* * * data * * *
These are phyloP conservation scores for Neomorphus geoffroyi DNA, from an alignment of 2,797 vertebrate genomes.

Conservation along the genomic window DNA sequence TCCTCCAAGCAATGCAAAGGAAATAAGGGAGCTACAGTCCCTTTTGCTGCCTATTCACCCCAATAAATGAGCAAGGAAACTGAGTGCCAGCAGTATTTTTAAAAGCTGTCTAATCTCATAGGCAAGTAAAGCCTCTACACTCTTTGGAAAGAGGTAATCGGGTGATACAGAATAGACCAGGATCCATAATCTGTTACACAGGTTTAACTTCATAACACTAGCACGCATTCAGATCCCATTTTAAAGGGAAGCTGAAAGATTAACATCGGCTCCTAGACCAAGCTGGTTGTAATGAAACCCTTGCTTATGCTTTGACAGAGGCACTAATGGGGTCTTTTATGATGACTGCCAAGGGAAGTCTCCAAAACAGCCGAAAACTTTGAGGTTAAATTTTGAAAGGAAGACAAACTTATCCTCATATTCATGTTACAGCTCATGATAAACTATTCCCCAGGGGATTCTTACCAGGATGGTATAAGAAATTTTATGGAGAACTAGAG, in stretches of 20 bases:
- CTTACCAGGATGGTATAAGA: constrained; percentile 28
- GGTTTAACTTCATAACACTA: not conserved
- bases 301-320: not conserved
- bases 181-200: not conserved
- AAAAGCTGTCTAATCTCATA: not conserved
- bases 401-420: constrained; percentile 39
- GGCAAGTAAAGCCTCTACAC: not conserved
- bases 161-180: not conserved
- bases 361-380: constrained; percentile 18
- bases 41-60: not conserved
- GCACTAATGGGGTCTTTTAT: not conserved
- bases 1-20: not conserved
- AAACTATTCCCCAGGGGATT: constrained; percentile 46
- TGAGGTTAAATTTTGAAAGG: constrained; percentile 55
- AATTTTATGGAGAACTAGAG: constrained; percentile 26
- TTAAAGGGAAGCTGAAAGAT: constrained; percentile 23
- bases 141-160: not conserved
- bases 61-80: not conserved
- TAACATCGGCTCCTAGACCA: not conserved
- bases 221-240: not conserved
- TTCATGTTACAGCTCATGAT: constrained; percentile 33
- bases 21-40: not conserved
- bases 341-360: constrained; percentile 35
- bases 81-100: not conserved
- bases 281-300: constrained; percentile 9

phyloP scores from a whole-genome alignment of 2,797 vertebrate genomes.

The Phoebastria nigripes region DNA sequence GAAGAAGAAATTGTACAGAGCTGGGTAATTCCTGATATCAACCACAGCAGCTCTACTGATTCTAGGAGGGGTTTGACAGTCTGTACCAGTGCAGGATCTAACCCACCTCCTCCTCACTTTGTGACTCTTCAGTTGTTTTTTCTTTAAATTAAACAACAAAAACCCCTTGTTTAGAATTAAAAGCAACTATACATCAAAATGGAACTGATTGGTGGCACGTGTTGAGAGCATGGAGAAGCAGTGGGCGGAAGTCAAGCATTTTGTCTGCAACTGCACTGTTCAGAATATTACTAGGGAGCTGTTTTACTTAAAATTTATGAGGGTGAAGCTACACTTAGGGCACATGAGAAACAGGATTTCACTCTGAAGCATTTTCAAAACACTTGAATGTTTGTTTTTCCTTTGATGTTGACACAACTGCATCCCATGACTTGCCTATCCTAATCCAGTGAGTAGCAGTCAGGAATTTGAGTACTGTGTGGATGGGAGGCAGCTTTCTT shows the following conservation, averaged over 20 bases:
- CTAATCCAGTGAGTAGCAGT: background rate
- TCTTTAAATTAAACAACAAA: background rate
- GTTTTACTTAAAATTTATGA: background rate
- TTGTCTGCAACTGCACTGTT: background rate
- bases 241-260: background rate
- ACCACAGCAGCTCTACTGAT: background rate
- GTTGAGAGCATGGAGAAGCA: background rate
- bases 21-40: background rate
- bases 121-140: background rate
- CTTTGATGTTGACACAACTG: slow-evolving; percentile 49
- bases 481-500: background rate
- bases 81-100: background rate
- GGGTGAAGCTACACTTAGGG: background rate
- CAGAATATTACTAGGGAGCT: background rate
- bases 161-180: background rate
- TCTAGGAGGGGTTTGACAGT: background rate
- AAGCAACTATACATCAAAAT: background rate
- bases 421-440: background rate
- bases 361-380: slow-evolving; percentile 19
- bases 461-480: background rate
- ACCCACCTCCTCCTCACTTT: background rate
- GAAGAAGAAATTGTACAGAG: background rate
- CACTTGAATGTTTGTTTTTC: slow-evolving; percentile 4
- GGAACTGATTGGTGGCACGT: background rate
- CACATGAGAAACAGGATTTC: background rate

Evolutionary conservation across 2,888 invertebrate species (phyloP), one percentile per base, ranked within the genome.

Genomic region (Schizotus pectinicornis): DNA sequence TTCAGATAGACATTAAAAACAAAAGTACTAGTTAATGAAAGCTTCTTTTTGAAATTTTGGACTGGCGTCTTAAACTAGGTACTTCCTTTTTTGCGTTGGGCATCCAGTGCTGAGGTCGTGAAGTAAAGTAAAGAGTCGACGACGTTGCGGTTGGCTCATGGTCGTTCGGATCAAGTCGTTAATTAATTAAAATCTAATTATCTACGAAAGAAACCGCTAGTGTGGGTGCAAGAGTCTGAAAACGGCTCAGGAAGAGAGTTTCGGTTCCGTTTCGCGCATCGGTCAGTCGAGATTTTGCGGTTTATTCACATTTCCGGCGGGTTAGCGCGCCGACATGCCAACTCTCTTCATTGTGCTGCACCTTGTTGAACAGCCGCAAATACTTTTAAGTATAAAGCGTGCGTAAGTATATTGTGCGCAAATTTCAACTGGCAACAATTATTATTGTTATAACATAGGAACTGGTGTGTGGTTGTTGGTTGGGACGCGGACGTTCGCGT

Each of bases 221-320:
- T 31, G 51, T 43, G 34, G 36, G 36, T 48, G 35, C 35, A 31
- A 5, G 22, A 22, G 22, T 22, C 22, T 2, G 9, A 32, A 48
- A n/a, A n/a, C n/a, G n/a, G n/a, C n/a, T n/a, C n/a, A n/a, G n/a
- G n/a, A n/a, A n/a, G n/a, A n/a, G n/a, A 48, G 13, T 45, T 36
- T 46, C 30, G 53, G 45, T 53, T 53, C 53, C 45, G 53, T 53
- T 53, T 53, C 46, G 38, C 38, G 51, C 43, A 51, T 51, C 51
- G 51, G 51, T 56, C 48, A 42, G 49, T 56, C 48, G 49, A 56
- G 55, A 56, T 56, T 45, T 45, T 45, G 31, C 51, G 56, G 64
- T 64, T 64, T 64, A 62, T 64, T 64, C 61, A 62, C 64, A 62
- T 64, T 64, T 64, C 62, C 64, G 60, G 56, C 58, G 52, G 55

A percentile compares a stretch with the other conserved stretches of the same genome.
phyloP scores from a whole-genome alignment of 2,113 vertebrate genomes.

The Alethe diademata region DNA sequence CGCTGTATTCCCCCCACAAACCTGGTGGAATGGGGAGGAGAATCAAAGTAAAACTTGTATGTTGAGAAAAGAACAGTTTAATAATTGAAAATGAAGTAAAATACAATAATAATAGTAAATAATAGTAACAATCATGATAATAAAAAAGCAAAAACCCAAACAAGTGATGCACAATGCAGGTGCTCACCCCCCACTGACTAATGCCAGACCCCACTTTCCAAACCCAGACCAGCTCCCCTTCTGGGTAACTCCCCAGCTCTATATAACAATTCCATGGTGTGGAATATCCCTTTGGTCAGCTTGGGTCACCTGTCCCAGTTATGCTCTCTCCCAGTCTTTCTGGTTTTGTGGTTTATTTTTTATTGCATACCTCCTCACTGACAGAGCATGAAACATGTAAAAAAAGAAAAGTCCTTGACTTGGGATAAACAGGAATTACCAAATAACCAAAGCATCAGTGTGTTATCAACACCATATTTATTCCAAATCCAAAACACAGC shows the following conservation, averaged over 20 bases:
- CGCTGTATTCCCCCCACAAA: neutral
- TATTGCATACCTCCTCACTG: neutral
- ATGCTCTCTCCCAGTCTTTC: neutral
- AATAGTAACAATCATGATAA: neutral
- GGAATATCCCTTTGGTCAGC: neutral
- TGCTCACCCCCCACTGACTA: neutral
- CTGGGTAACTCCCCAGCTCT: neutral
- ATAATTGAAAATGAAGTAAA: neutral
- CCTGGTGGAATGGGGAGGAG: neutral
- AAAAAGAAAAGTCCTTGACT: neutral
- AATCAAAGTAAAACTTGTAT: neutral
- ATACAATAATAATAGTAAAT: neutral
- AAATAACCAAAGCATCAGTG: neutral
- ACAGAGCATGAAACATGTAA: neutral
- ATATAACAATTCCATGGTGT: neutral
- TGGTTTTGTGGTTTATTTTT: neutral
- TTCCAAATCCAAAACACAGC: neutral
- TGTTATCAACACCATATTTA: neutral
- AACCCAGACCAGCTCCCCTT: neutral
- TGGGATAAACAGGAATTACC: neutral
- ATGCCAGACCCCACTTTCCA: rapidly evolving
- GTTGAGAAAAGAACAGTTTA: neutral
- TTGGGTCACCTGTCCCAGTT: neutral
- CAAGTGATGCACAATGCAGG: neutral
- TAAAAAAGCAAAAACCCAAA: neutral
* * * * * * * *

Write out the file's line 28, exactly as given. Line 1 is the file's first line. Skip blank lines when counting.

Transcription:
phyloP scores from a whole-genome alignment of 2,797 vertebrate genomes.